IIoT: operators must build a strong network of relevant partnerships
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Cellular networks have largely failed to meet the needs of the industrial sector. 5G represents another opportunity for operators to enter this market. Indeed, the telecoms sector is developing 5G with new industrial use cases in mind. 5G is being promoted as a networking solution that will unify the three domains (in-building, campus and wide area) of the industrial sector and support diverse asset requirements.
Gaining acceptance of 5G for industrial applications, especially in-buildings and across campuses, will be extremely challenging. 5G is only one part of an industrial IoT (IIoT) strategy. Ahead of the future 5G technology releases, operators need to better understand and address the other aspects of IIoT.
The telecoms industry has developed 5G to resolve the networking complexity in industrial IoT
The strategic and economic rationale for 5G in industrial IoT hinges on the telecoms sector's vision to provide a single network in buildings, across campuses and beyond, and replace at least some of the established technologies, such as Wi-Fi, Ethernet and many proprietary wireless solutions. Decreased complexity should reduce costs, particularly operating costs. The telecoms industry also extolls other benefits. An overarching 5G architecture should provide greater agility and flexibility for industrial enterprises when connecting new devices and applications and will support many different types of device. 5G is able to support high-bandwidth, low-latency and bandwidth-constrained devices (massive IoT devices). These represent just a few of the benefits of 5G in the industrial sector, but the telecoms industry faces significant challenges.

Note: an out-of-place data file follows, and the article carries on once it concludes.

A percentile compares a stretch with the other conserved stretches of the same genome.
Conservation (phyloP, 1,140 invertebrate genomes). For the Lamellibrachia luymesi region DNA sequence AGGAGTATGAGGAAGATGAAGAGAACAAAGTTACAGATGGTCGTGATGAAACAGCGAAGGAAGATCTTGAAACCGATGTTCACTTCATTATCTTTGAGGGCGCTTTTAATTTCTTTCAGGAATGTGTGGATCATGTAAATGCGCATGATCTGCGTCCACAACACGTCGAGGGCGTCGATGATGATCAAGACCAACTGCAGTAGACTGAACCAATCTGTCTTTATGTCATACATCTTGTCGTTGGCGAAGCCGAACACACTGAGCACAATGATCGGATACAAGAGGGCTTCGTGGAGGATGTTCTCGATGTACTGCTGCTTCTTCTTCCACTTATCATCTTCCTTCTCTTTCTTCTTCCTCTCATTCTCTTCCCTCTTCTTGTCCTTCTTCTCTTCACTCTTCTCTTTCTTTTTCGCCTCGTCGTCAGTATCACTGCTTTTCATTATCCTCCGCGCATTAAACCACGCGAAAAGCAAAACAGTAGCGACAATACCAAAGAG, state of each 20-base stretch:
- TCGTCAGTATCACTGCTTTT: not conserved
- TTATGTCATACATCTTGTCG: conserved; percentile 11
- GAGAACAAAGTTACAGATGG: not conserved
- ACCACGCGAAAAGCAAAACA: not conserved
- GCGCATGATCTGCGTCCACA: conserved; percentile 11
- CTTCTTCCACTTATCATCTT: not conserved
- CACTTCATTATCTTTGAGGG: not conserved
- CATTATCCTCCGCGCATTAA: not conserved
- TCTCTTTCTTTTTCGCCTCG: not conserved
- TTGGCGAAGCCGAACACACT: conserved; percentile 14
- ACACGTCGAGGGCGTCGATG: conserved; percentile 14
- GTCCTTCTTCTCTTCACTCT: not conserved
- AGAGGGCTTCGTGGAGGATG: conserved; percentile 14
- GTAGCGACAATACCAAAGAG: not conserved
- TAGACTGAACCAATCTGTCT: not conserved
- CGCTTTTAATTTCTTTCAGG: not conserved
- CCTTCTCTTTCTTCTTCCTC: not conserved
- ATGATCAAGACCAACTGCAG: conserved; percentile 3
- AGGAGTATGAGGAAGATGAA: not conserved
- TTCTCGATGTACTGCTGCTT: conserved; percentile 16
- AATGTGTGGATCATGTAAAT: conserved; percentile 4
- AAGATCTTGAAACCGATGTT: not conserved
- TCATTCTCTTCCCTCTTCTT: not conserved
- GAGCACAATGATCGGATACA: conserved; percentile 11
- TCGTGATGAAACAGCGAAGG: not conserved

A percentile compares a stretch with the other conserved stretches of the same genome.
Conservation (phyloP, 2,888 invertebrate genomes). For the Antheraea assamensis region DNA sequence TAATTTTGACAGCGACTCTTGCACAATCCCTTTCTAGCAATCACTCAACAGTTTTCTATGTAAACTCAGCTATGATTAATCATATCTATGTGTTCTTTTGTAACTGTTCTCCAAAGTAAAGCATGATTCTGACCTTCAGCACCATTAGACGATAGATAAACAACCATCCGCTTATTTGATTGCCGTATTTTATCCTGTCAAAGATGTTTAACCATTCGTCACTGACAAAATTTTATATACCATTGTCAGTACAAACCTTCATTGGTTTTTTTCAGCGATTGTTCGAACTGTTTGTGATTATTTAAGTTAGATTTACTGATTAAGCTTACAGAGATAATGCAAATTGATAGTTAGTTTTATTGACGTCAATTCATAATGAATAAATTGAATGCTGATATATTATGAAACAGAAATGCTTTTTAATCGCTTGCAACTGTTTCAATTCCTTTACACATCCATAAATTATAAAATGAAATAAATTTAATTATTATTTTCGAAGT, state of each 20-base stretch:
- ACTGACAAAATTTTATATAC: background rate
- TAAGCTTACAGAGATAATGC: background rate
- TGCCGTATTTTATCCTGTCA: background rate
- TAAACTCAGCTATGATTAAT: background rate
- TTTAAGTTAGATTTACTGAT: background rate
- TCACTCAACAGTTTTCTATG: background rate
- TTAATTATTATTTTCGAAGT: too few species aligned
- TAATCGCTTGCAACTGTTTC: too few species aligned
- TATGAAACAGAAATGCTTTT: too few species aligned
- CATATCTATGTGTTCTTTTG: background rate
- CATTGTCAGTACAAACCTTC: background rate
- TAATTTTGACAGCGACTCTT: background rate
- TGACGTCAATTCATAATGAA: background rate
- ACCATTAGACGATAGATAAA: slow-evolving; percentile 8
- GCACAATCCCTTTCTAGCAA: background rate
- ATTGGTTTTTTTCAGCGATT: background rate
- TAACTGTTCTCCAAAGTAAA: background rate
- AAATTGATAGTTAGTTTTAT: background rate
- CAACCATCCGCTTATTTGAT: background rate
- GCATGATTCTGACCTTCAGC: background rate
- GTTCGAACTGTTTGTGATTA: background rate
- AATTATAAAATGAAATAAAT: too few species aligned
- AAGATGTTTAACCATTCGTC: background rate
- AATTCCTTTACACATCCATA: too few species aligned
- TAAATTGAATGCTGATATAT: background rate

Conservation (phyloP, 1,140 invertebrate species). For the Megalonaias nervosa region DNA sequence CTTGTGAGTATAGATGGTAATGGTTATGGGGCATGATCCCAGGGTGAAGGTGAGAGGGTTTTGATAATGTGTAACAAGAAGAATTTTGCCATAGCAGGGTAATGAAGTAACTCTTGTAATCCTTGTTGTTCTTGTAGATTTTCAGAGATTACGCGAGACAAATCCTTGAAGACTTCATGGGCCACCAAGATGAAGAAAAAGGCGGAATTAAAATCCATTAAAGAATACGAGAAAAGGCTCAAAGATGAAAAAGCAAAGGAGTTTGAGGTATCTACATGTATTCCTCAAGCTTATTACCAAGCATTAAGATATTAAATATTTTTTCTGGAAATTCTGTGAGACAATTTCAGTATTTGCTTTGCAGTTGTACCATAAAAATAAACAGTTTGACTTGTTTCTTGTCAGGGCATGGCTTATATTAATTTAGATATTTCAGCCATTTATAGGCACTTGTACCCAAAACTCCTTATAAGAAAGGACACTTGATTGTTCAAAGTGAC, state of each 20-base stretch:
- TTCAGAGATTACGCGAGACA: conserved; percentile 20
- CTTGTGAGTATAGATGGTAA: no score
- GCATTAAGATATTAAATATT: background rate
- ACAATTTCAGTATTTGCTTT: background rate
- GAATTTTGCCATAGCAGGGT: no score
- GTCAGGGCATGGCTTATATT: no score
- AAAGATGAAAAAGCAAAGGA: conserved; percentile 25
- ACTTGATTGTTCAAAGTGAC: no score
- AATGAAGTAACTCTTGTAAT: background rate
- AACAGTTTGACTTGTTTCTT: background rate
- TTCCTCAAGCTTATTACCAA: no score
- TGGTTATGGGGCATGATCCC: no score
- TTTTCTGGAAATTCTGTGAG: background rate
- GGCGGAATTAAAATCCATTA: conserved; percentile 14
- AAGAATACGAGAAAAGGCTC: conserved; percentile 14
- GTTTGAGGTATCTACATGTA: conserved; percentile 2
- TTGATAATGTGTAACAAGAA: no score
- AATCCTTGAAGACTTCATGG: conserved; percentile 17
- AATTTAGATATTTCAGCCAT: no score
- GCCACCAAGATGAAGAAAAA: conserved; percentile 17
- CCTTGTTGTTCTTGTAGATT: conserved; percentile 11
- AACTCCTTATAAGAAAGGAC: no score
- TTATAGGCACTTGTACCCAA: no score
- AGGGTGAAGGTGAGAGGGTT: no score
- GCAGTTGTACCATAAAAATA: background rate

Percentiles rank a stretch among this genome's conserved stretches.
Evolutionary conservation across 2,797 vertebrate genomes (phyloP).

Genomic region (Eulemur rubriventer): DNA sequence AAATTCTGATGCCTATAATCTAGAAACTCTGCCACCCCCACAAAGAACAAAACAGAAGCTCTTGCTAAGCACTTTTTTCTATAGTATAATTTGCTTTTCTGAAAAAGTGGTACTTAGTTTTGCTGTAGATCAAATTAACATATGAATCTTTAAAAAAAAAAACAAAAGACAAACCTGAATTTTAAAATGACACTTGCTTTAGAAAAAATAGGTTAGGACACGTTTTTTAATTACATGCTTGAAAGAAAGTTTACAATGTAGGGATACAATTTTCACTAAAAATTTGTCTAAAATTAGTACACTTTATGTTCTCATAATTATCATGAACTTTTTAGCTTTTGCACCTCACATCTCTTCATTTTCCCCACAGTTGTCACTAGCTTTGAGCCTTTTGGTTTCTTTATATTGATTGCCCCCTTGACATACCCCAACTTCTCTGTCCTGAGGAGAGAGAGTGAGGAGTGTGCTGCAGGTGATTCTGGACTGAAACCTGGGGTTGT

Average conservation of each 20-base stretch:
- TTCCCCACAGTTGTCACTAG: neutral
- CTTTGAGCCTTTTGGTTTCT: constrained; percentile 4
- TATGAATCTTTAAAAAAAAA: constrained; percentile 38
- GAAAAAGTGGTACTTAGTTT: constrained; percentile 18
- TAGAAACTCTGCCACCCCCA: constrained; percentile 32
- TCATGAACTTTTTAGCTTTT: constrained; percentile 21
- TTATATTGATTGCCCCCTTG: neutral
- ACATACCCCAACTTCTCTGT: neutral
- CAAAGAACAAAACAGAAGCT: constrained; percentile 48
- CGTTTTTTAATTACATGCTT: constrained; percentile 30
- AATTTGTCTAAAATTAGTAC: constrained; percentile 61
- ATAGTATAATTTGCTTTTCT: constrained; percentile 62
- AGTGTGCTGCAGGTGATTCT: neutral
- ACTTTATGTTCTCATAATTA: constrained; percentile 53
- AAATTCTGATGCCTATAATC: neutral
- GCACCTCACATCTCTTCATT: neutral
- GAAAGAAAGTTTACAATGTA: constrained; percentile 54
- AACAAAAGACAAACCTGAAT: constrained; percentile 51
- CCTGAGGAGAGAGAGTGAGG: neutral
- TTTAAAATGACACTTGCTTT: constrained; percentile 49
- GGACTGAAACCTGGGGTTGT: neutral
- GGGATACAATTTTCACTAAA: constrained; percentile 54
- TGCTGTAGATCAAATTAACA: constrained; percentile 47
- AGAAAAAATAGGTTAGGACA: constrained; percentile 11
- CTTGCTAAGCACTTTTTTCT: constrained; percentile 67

Operators should not underestimate the challenges of delivering on the 5G vision for IIoT
The key challenges for 5G include the following.
- Existing network technologies and resistance to change. Industrial firms are reluctant to replace proven networking solutions.
- Upfront cost. Operators will incur a cost when deploying 5G, but operational costs are expected to be lower than the current operational costs of managing multiple networks across the three domains.